Step 3: Setting the right price

Determining the value of your business is the most contentious part of selling. You want to set the highest price the market will bear so that you are rewarded for the years of hard work you've put into the business, while the buyer wants the highest future profitability for the lowest price.

The following four methods are often used to determine the value of a business:

Return on investment (ROI)

The most common method for valuing a business is return on investment (ROI). The return (how quickly you will recoup your money) is calculated using the following formula:

Net annual profit x 100
      purchase price

= ROI

The price of a business is determined by rearranging the above formula so it becomes:

Net annual profit x 100
             ROI%

= purchase price

Example: a business making $80,000 profit with an accepted ROI for that industry at 25% should have a price of $320,000.

$80,000 x 100
         25

= $320,000

Industry ROI%

To find the ROI of your industry visit us or ask your accountant.

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Asset value – going concern

This technique adds the tangible and intangible assets of the business to determine value. It is sometimes referred to as the book value of the business.

Tangible assets are items such as inventory, plant and equipment, tools, land and property, vehicles, and furniture . Be sure to only list assets the business owns and can be transferred to a buyer and not those that belong to the landlord of leased premises such as plumbing, an air-conditioner or partitions.

Intangible assets include goodwill, patents, client lists, trademarks, a strong brand name, good customer relations and good employee relations.

Goodwill reflects the value of intangible assets and is defined as the excess paid over the value of a business's assets (book value). Because of its intangible nature, goodwill can be difficult to value. However, it should be based on the overall value and future profitability of the business.

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Market value

The market value technique is based on multiplying the turnover of the business by an industry multiple. This method is most commonly used to value professional practices such as legal, veterinarian or insurance brokers.

Make sure you have a good understanding of the current marketplace and are aware of industry standards. Research the current market for businesses similar to yours, compare prices and set a price that the market will bear. This is not a very satisfactory method because two similar businesses can have the same turnover but very different profit levels.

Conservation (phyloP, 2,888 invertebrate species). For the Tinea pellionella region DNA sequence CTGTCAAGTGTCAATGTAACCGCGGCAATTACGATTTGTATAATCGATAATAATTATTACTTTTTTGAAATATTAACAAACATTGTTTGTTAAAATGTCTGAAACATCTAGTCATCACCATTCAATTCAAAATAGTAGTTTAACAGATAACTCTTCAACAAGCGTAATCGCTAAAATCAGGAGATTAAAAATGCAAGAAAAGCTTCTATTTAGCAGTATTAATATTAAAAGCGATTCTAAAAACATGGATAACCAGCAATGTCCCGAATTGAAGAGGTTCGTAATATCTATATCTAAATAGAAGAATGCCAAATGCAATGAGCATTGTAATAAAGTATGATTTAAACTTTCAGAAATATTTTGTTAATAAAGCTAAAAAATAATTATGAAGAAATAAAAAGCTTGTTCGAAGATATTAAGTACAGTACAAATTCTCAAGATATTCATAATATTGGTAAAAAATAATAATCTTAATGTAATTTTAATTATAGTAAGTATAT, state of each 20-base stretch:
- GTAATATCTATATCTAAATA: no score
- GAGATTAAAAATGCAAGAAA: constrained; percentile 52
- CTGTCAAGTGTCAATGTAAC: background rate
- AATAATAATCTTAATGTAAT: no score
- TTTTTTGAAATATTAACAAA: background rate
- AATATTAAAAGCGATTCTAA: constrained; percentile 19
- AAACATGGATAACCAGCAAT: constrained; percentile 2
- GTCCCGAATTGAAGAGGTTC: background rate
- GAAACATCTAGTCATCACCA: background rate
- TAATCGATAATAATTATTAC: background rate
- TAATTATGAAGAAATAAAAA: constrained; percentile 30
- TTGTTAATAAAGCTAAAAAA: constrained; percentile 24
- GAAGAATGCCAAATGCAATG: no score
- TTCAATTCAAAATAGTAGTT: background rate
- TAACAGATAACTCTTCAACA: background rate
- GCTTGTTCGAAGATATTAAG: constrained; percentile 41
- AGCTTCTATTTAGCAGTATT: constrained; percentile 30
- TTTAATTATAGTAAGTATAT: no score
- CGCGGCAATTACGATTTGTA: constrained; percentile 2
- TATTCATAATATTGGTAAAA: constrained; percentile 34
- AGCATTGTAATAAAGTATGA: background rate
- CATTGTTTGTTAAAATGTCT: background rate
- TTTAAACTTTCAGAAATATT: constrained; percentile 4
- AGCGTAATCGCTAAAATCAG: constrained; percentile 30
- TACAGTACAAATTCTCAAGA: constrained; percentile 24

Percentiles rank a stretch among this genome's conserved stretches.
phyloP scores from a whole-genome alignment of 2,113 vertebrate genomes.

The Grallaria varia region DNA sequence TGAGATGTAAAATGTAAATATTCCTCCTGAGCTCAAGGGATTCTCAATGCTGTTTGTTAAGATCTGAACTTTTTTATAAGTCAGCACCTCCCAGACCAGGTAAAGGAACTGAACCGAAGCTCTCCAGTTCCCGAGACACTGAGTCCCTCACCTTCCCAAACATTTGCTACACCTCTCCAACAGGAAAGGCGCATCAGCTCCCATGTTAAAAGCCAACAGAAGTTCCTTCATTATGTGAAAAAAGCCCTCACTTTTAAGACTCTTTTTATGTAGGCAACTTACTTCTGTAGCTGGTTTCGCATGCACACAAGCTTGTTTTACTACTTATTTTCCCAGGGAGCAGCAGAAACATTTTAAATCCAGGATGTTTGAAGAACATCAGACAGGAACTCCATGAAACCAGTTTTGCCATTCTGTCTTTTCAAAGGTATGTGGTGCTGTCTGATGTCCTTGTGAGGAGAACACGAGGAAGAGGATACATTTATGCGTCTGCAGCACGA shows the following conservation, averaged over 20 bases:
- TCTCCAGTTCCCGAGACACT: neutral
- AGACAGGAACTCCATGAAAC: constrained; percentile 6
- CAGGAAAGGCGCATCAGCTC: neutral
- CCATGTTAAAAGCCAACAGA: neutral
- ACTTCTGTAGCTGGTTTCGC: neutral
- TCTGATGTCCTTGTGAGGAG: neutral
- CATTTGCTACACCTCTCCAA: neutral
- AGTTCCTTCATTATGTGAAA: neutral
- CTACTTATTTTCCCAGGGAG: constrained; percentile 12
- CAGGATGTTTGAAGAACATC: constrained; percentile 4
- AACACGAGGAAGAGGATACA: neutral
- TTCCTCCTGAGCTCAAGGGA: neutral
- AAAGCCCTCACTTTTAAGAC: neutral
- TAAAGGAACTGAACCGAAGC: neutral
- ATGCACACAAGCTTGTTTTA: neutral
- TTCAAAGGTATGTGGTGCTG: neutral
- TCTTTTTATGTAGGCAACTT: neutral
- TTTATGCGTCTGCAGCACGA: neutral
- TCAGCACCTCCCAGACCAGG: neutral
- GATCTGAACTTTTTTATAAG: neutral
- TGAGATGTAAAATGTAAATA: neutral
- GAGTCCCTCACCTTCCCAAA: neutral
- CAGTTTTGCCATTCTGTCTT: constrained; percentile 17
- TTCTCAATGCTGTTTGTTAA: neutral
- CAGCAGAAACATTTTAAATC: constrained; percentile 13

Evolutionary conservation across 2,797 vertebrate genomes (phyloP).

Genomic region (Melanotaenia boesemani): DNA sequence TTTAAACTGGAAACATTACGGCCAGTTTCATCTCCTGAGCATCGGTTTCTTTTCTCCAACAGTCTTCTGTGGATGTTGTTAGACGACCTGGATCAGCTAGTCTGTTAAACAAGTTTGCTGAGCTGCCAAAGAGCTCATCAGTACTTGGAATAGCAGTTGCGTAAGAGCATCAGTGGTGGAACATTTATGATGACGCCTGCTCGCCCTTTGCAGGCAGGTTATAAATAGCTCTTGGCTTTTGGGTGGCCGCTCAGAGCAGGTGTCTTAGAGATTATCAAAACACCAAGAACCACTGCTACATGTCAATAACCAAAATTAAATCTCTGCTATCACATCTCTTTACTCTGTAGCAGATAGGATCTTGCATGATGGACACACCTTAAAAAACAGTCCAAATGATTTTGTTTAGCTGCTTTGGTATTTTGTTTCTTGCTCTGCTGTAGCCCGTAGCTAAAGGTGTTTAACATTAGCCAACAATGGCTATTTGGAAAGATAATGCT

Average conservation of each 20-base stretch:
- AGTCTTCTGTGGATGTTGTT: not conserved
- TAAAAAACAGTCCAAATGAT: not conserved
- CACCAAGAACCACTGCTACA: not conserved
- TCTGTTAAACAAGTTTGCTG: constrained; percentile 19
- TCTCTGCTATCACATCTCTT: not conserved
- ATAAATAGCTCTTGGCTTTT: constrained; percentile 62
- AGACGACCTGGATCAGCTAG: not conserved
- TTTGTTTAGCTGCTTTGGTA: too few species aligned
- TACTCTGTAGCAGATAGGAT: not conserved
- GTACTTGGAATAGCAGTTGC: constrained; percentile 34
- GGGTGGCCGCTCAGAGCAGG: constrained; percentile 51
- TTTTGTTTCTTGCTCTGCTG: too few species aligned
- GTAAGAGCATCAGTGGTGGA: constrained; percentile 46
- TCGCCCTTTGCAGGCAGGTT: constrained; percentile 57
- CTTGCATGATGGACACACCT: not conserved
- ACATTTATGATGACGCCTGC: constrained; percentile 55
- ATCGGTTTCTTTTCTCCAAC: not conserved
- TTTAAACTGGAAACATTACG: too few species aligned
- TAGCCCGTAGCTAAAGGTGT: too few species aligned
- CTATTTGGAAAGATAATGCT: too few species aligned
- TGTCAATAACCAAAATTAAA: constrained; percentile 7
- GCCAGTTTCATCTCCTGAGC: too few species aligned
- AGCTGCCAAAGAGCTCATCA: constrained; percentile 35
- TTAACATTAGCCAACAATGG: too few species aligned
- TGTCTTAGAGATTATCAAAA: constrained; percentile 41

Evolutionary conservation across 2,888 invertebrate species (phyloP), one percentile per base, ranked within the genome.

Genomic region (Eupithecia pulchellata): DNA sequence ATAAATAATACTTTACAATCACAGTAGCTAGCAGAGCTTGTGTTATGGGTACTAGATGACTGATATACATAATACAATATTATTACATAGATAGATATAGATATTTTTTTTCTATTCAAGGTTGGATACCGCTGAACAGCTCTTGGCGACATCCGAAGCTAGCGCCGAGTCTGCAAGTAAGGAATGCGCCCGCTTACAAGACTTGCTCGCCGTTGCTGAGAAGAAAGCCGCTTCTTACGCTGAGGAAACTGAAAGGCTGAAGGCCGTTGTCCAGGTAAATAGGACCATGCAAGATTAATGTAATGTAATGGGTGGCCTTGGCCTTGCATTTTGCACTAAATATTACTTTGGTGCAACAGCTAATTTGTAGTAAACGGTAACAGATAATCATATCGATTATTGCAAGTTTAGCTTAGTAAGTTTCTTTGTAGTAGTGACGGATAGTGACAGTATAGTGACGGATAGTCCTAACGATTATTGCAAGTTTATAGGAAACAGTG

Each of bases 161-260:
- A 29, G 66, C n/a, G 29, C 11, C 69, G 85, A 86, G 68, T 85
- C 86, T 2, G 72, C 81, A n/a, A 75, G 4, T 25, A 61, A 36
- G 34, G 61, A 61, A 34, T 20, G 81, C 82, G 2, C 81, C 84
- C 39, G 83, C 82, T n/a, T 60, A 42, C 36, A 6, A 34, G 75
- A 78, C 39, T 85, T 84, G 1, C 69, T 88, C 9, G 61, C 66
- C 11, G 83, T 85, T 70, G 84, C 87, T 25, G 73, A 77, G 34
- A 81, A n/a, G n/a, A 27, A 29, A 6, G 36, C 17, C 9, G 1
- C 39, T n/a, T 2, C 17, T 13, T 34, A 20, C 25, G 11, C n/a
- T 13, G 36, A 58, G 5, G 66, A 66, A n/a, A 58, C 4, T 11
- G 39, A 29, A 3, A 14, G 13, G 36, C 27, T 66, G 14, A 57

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Cost of creating the business from scratch

Ask what it would cost to start a business similar to yours. Costs could include buying equipment, employing staff, developing products, attracting customers, and so on. It may be possible to estimate this "entry cost" as a benchmark for determining the value of your business.

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Professional advice

Get advice from your accountant or financial advisor on how the sale of the business will impact on your particular financial circumstances.

Accountants will also be able to help with determining a value for your business and may even have potential buyers among their client list.

Business brokers are professionals who sell businesses in a similar way that real estate agents sell private property. In Western Australia , individuals, partnerships or companies operating as real estate or business agents are required to be licensed.

Before engaging a business broker, ensure they are registered in the licensing system administered by the Consumer Protection division of the Department of Commerce (from 1 July 2011, responsibility for the regulation of the real estate industry in Western Australia was transferred from the Real Estate and Business Agents Supervisory Board to the Department of Commerce and the Commissioner for Consumer Protection).

Talk to the Australian Institute of Business Brokers about what to look for in a business broker and how to find one. You can also find a business broker by searching the yellow pages.

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What's next…

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